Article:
"Teaching is such a great experience meeting different students and communities- not only Indian students but Western students are learning as well. And I will say teaching is a life-long learning experience whilst I’m doing this work, and actually I’m very passionate about teaching Indian music to my students."
"And I very strongly believe that any one can sing- I know someone might say “I’m a bathroom singer” or “I’m a dodgy singer”, but I think if someone has been a little trained, anyone can sing, any human can sing well, yes."
The purpose and motivations of Rakesh’s music-making
"I think I’m a very creative person and I always like to create something and give something to my students, and for myself and for the world. I believe I create something specific with the divinity message, you know- soulful music, happy music, meditative music."
These motivations to perform and teach music have led Rakesh to found Indian choirs in Manchester- the adult choir, Bharatiya Vrund Gaan, is the first Indian choir of its kind in the country, alongside its children’s choir, SHIVA.
"The reason I have given that name, SHIVA, is because of “ohm”… So the ohm sound is come from Shiva- ohm is universal, eternal, and is the generator of Indian music, because all the notation comes from the sound “ohm”."
An important element of Rakesh’s music making is his interest in combining the musical styles of Western classical music and Indian classical and folk music:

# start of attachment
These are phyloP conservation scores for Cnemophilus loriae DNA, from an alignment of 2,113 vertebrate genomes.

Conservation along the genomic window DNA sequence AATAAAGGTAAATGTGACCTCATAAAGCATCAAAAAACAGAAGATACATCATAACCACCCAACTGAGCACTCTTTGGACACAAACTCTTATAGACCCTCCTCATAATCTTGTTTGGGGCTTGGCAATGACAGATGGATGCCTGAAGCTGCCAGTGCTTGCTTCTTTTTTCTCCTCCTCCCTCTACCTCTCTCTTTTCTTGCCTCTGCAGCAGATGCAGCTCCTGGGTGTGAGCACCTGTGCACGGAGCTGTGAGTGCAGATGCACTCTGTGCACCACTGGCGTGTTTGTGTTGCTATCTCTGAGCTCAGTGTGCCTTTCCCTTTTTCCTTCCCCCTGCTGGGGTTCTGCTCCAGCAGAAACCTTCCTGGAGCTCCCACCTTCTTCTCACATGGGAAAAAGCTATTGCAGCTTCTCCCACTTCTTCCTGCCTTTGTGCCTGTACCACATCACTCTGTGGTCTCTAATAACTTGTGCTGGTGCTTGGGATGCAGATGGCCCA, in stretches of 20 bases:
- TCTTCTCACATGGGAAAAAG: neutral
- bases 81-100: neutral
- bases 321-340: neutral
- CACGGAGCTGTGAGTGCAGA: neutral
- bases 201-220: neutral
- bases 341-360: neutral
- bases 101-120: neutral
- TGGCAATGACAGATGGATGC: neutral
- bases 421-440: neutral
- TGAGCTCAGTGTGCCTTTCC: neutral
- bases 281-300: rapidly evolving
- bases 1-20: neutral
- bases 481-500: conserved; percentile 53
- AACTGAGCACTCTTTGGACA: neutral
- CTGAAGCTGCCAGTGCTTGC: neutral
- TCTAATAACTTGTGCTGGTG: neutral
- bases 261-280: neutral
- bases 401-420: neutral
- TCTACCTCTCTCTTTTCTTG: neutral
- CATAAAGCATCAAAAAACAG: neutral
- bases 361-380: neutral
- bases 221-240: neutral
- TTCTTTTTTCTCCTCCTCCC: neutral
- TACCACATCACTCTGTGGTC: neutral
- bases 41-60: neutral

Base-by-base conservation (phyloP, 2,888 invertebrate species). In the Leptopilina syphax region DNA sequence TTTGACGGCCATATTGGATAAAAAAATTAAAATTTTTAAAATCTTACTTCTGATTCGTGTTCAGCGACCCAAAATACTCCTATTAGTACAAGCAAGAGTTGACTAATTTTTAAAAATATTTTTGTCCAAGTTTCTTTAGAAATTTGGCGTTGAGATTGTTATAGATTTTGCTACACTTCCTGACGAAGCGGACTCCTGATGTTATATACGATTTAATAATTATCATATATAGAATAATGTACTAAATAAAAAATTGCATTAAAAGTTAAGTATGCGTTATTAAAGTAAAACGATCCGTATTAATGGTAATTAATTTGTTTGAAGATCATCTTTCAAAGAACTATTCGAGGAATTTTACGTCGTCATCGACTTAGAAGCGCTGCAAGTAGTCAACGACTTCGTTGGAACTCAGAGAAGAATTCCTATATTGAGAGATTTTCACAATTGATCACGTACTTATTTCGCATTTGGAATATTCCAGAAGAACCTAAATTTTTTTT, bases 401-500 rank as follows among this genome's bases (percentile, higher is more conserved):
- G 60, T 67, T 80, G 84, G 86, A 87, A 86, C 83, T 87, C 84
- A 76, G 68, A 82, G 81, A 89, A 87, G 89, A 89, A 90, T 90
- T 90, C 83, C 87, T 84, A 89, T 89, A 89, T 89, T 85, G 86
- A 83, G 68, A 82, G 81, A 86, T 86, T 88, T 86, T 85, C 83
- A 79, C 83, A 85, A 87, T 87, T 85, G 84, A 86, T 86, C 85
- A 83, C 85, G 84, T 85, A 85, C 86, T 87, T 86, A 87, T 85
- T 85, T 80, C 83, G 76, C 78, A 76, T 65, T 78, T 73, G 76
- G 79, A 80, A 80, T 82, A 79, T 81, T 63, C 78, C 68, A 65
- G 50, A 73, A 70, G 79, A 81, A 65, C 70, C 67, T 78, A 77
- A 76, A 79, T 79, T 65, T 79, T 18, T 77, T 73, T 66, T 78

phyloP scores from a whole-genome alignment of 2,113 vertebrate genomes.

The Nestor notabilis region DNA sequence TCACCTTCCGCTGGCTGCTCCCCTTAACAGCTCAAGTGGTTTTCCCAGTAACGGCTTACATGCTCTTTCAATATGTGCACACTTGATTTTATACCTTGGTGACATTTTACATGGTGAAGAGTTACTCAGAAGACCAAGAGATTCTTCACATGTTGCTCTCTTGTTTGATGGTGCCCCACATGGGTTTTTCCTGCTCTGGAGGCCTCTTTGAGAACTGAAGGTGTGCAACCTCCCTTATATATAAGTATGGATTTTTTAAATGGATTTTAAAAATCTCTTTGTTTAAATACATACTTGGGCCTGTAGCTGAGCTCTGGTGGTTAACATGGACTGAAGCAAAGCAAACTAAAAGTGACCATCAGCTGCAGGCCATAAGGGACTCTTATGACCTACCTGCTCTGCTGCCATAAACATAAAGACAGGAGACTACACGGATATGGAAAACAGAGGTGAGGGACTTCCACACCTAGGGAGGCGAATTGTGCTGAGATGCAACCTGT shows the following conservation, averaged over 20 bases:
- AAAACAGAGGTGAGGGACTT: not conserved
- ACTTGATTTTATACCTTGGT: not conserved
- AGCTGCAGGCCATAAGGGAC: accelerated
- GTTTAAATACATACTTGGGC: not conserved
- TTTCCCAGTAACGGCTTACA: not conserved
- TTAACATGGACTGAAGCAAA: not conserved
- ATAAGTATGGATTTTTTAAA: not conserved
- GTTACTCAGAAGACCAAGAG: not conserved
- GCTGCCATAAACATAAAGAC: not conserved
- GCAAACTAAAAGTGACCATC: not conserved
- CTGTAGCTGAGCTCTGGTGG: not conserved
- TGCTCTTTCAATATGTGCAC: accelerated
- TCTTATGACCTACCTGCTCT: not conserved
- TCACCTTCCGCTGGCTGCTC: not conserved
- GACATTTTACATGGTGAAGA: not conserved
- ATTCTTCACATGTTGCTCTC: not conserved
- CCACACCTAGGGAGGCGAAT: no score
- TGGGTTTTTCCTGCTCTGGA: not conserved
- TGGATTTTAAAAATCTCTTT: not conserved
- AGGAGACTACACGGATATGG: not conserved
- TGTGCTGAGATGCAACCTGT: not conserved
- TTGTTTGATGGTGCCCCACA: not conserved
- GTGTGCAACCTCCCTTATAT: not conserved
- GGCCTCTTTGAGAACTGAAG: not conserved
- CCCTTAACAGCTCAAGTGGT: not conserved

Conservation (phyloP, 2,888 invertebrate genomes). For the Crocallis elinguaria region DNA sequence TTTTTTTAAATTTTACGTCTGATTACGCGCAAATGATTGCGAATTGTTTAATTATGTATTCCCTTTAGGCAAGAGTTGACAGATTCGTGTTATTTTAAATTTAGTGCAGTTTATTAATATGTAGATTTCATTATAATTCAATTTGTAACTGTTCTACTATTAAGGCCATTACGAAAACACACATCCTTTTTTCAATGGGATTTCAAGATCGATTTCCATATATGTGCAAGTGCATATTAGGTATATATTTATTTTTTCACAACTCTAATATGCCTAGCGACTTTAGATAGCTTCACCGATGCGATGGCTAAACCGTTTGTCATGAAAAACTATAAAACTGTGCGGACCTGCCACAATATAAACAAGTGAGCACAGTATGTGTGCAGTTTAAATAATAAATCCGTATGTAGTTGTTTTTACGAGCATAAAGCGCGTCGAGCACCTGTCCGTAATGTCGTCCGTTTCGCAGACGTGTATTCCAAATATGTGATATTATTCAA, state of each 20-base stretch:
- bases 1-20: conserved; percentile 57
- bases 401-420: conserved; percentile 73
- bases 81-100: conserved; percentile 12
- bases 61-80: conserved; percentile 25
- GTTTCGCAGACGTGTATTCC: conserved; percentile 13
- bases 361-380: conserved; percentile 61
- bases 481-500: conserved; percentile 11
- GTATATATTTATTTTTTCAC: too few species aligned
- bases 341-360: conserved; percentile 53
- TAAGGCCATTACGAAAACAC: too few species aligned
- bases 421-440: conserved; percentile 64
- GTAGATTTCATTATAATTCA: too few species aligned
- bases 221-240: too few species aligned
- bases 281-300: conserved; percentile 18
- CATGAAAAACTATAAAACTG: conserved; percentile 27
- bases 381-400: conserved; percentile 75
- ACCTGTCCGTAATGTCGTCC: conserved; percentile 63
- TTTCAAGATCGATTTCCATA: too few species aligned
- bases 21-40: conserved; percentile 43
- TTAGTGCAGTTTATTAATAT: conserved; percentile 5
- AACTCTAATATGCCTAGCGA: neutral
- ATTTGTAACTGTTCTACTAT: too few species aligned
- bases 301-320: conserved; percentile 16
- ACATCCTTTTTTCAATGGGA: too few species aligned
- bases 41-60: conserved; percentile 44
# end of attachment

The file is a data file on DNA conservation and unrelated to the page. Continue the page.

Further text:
"I was interested in this since my childhood, I always liked to create one big Indian symphony- I will say, I would like to keep the authentic flavour, because then it is a special Indian orchestra- there are so many beautiful Western orchestras in the world, but it’s nice to keep an authentic flavour of India- the dream when I was, I think, 7 or 8, since then I’ve had an aspiration, to create an Indian symphony in the UK or wherever in the world."
Rakesh aims to eventually have a full ensemble that includes an orchestra, his choirs, and dancers in traditional Indian styles. He believes the combining of Indian and Western musical elements helps these traditions to continue.
"When you say “classical music”, I think youngsters especially were running away. But, then a couple of youngsters came forward and gave an absolutely amazing demonstration, and international musicians have given a flavour… So the trend of Indian vocal has developed so much in India now, I think it’s just amazing."